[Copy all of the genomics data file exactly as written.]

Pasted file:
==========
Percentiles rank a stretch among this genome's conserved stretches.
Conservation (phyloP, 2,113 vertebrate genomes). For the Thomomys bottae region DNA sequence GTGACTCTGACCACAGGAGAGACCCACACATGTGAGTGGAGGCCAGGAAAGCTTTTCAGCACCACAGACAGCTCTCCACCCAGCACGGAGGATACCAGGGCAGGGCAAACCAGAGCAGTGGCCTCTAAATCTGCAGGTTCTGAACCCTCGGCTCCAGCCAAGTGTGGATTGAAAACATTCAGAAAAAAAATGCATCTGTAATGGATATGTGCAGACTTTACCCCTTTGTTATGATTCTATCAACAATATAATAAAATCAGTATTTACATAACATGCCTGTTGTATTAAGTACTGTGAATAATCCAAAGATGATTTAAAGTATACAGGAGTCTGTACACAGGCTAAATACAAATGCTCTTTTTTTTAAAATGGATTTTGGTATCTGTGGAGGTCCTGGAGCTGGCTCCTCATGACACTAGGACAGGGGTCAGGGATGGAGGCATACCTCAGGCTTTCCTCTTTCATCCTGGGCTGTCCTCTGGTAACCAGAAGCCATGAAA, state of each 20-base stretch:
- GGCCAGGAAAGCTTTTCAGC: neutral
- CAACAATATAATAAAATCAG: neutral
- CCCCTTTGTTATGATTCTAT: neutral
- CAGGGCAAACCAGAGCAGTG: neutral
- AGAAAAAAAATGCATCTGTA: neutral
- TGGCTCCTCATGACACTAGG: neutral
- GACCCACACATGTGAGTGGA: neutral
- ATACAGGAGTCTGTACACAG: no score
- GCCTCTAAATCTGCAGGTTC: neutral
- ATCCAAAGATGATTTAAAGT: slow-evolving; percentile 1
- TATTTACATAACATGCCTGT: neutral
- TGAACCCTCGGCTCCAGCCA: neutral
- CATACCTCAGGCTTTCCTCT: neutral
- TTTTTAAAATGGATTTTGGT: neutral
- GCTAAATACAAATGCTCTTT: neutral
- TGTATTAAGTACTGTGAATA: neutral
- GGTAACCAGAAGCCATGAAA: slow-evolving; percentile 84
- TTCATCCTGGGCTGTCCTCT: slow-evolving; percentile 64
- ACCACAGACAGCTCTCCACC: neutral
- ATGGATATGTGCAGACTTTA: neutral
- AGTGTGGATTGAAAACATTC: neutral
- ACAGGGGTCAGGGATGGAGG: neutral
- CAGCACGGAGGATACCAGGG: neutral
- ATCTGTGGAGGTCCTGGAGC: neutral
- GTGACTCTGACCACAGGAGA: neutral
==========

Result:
Percentiles rank a stretch among this genome's conserved stretches.
Conservation (phyloP, 2,113 vertebrate genomes). For the Thomomys bottae region DNA sequence GTGACTCTGACCACAGGAGAGACCCACACATGTGAGTGGAGGCCAGGAAAGCTTTTCAGCACCACAGACAGCTCTCCACCCAGCACGGAGGATACCAGGGCAGGGCAAACCAGAGCAGTGGCCTCTAAATCTGCAGGTTCTGAACCCTCGGCTCCAGCCAAGTGTGGATTGAAAACATTCAGAAAAAAAATGCATCTGTAATGGATATGTGCAGACTTTACCCCTTTGTTATGATTCTATCAACAATATAATAAAATCAGTATTTACATAACATGCCTGTTGTATTAAGTACTGTGAATAATCCAAAGATGATTTAAAGTATACAGGAGTCTGTACACAGGCTAAATACAAATGCTCTTTTTTTTAAAATGGATTTTGGTATCTGTGGAGGTCCTGGAGCTGGCTCCTCATGACACTAGGACAGGGGTCAGGGATGGAGGCATACCTCAGGCTTTCCTCTTTCATCCTGGGCTGTCCTCTGGTAACCAGAAGCCATGAAA, state of each 20-base stretch:
- GGCCAGGAAAGCTTTTCAGC: neutral
- CAACAATATAATAAAATCAG: neutral
- CCCCTTTGTTATGATTCTAT: neutral
- CAGGGCAAACCAGAGCAGTG: neutral
- AGAAAAAAAATGCATCTGTA: neutral
- TGGCTCCTCATGACACTAGG: neutral
- GACCCACACATGTGAGTGGA: neutral
- ATACAGGAGTCTGTACACAG: no score
- GCCTCTAAATCTGCAGGTTC: neutral
- ATCCAAAGATGATTTAAAGT: slow-evolving; percentile 1
- TATTTACATAACATGCCTGT: neutral
- TGAACCCTCGGCTCCAGCCA: neutral
- CATACCTCAGGCTTTCCTCT: neutral
- TTTTTAAAATGGATTTTGGT: neutral
- GCTAAATACAAATGCTCTTT: neutral
- TGTATTAAGTACTGTGAATA: neutral
- GGTAACCAGAAGCCATGAAA: slow-evolving; percentile 84
- TTCATCCTGGGCTGTCCTCT: slow-evolving; percentile 64
- ACCACAGACAGCTCTCCACC: neutral
- ATGGATATGTGCAGACTTTA: neutral
- AGTGTGGATTGAAAACATTC: neutral
- ACAGGGGTCAGGGATGGAGG: neutral
- CAGCACGGAGGATACCAGGG: neutral
- ATCTGTGGAGGTCCTGGAGC: neutral
- GTGACTCTGACCACAGGAGA: neutral